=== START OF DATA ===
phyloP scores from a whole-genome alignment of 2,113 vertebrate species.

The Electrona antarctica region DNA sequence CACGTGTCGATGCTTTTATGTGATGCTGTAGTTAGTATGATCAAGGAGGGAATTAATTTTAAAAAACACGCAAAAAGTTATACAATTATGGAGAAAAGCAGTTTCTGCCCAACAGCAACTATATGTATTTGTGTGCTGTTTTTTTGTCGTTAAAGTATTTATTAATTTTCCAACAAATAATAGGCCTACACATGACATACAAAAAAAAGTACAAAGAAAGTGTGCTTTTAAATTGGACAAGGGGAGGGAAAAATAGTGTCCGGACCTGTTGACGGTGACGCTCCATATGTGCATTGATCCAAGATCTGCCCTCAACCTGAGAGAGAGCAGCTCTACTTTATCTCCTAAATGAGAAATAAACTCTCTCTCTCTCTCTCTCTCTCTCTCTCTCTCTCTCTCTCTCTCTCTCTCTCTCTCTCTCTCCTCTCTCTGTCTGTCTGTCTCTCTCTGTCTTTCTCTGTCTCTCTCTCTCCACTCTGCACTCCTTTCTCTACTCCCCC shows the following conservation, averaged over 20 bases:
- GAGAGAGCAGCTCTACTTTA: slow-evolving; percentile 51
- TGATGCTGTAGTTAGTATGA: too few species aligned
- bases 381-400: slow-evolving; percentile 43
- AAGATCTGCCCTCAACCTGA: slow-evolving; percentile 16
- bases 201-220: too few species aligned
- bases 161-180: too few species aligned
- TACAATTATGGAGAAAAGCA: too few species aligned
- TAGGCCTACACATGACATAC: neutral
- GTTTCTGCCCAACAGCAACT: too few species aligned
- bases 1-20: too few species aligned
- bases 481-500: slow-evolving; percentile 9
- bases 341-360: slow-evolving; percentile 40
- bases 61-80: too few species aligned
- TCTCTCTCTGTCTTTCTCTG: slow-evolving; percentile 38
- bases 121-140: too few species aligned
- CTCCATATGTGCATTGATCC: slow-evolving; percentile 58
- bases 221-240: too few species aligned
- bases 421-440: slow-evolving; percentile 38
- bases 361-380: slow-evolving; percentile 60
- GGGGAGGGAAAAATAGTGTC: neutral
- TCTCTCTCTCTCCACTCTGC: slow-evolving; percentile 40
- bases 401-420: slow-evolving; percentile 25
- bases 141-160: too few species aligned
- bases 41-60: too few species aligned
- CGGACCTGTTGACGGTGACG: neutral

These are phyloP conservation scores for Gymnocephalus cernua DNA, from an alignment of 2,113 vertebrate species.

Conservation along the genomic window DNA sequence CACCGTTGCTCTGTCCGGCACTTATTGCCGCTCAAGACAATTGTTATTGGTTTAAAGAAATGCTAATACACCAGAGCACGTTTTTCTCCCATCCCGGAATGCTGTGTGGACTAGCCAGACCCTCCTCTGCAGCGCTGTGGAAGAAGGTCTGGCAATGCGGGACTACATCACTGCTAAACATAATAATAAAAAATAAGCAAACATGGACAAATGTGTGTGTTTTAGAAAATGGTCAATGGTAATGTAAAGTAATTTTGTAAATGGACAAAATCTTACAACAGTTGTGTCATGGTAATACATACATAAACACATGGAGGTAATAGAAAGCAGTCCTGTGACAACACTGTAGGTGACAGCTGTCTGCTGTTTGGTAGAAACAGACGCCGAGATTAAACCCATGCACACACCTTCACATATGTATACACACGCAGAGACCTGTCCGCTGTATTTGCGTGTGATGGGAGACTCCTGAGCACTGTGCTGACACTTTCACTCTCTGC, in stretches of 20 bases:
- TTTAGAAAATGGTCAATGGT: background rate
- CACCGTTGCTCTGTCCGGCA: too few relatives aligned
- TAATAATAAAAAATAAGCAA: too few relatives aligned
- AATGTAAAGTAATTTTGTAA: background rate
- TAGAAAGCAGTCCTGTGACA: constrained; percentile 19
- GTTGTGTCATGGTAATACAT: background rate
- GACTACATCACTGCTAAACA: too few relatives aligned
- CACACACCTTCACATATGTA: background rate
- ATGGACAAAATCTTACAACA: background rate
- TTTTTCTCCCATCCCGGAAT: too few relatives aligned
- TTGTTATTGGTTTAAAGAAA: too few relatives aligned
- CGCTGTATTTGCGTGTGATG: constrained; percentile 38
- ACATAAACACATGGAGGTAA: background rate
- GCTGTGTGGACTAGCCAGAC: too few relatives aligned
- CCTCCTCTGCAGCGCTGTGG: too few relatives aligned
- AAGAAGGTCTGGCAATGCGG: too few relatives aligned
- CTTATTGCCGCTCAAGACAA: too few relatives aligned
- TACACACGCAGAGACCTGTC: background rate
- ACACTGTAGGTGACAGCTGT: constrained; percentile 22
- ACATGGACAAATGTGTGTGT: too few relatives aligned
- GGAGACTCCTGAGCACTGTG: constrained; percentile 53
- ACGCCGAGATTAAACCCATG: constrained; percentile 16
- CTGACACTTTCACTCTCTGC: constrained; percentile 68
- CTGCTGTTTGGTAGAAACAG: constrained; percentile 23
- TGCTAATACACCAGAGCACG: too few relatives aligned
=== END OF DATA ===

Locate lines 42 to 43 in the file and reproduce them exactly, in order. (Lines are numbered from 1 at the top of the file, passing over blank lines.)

- ACATAAACACATGGAGGTAA: background rate
- GCTGTGTGGACTAGCCAGAC: too few relatives aligned